Chemotaxis in a fluid

I am working on a coupled chemotaxis-fluid model aimed to describe swimming bacteria, that need oxygen to survive. Moreover, I investigate the delay of blow-up in the Keller-Segel-Fluid system.

Chemotaxis-fluid model

We model swimming bacteria in a water drop that need oxygen to survive.
Experimental set-up: Swimming bacteria are suspended in a drop of water confined within two (vertical and invisible) glass plates 1 mm apart. The bacteria suspension, initially almost homogeneously distributed, evolves as some bacteria swim upwards the oxygen gradient, while other bacteria run out of oxygen and remain immobile. The oxygen itself diffuses into the water through the water surface.

Since the bacteria are a bit denser than water, instabilities develop at the high concentration layer close to the water surface. Bacteria-rich plumes form and start to move sideways along the curved surface. In that way, bio-convective flow patterns on length scales much larger than the bacteria size are created. Due to these large scale fluid motions formerly inactive bacteria are reoxygenated and participate in the established large scale convection pattern.

Goldstein Lab in Cambridge performed the experiments. See their PNAS paper. In this paper, they suggested a PDE model for the experiment just described. It consists of chemotaxis equations coupled with viscous incompressible fluid equations through transport and the gravitational force. I am working on that model.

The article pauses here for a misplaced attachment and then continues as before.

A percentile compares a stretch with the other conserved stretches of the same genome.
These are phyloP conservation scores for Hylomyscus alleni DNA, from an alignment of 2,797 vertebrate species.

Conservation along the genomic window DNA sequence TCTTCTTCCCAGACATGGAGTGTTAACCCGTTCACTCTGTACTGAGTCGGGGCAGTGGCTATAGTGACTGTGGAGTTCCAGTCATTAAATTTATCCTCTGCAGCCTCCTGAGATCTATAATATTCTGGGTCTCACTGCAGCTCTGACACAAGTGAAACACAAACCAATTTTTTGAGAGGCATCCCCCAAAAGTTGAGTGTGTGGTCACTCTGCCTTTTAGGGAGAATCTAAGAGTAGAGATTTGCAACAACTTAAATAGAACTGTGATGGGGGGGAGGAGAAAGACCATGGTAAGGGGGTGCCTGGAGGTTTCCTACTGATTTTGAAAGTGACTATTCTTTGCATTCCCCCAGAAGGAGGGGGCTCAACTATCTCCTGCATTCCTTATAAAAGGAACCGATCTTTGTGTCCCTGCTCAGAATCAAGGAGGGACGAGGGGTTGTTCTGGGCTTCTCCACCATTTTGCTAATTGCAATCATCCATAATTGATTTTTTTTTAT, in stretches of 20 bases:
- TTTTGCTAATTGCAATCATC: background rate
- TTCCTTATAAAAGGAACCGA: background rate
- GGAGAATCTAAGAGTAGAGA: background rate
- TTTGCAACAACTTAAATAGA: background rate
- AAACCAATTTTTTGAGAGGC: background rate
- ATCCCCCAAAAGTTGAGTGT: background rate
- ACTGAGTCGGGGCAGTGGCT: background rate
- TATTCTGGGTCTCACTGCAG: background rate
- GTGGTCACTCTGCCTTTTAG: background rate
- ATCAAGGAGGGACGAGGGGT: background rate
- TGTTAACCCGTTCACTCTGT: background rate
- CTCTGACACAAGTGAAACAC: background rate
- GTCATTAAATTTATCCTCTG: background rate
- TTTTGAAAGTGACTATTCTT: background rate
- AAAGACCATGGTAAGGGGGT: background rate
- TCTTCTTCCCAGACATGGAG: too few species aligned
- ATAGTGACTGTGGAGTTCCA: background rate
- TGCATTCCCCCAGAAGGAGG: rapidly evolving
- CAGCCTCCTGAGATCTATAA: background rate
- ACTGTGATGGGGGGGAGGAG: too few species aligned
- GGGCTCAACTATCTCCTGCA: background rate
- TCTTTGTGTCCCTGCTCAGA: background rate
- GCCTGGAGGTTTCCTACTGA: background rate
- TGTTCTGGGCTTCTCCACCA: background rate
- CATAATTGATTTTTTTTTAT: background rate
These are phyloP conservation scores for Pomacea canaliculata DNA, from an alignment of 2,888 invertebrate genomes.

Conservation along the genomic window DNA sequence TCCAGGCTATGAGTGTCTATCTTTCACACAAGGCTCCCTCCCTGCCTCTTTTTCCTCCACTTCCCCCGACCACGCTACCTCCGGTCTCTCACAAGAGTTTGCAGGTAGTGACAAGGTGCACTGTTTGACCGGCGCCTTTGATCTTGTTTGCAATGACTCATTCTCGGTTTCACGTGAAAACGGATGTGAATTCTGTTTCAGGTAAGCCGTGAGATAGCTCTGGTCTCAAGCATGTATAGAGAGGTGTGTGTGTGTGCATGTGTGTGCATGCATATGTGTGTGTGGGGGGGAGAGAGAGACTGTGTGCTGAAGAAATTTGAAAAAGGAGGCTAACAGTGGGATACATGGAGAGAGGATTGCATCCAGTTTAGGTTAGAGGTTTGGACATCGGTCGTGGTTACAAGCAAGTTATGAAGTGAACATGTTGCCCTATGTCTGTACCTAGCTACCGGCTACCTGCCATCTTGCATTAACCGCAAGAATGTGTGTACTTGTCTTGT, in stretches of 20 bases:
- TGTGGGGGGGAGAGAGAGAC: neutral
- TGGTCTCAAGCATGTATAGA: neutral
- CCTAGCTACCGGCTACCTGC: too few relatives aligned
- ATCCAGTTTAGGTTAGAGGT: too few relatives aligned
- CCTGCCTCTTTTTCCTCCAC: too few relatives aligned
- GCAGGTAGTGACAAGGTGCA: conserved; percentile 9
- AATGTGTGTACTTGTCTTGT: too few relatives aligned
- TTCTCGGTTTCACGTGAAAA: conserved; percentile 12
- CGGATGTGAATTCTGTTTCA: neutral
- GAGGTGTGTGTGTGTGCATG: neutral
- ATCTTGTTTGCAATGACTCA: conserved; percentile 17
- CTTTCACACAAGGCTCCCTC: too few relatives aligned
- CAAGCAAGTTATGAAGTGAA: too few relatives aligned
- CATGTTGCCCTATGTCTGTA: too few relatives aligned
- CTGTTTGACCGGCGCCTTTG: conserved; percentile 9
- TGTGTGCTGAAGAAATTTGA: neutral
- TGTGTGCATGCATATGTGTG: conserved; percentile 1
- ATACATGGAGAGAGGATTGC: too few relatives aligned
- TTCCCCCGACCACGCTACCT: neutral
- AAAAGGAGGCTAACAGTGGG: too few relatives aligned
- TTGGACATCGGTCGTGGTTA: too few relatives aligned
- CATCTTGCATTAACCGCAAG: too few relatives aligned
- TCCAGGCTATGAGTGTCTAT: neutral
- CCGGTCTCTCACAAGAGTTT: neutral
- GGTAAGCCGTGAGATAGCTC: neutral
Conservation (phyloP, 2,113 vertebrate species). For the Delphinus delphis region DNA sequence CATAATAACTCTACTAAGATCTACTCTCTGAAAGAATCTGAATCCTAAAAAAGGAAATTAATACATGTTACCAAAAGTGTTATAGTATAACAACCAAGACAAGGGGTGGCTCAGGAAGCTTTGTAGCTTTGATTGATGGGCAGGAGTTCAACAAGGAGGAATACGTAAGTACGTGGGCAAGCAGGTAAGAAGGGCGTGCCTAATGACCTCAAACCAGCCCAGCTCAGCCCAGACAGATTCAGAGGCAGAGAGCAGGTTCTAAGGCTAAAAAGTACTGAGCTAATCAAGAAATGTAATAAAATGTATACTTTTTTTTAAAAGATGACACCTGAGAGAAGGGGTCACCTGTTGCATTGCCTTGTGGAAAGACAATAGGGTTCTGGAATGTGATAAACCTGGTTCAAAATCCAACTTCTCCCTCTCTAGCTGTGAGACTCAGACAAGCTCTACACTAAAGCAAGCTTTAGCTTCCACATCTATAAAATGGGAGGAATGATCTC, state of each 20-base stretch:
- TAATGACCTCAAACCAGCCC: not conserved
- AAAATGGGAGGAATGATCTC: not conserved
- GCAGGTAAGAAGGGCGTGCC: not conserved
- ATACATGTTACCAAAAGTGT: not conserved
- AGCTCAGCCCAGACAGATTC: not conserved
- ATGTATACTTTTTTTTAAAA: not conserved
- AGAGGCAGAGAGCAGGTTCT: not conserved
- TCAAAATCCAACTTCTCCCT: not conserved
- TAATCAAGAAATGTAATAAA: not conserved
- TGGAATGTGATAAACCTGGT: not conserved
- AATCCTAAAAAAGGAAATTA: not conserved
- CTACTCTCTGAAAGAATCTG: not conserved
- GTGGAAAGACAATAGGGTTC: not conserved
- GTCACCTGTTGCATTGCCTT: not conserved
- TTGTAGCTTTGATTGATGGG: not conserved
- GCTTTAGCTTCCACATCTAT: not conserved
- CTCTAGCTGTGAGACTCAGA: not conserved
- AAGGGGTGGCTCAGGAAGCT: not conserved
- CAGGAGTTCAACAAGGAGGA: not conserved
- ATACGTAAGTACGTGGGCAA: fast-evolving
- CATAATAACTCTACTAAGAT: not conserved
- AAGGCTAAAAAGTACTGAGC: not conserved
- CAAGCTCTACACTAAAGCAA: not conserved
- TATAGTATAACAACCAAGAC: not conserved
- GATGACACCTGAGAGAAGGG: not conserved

Keller-Segel-fluid model

When we replace the consumption of the chemical by its production, we obtain a system consisting of Keller-Segel equations coupled to the Stokes equations. We show global-in-time existence of solutions for small initial mass in 2D. In 3D we establish global existence assuming that the initial $L^{3/2}$-norm is small. Moreover, we give numerical evidence that for this extension of the Keller-Segel system in 2D, solutions exist with mass above 8π, which is the critical mass for the system without fluid.

Numerics illustrates the behavior of the Keller-Segel-fluid system. We choose a Gaussian centered in the middle of a unit square as initial datum. We use the mass M = 27 > 8.5π > 8π+1.5 in the computational domain i.e. above the critical mass.

The video shows the time-evolution of the density of the cells in the Keller-Segel-fluid system.

We observe that the solution does not blow up, although the mass is above the critical value of 8π. Moreover, we see that the solution converges to a steady state. The density maximum moves downwards because of gravity but stops since the chemical vanishes at the boundary.One of the reasons for this blow-up delay is that the diffusion of the chemical is enhanced. So more of it is absorbed at the boundary.

More details can be found in the paper.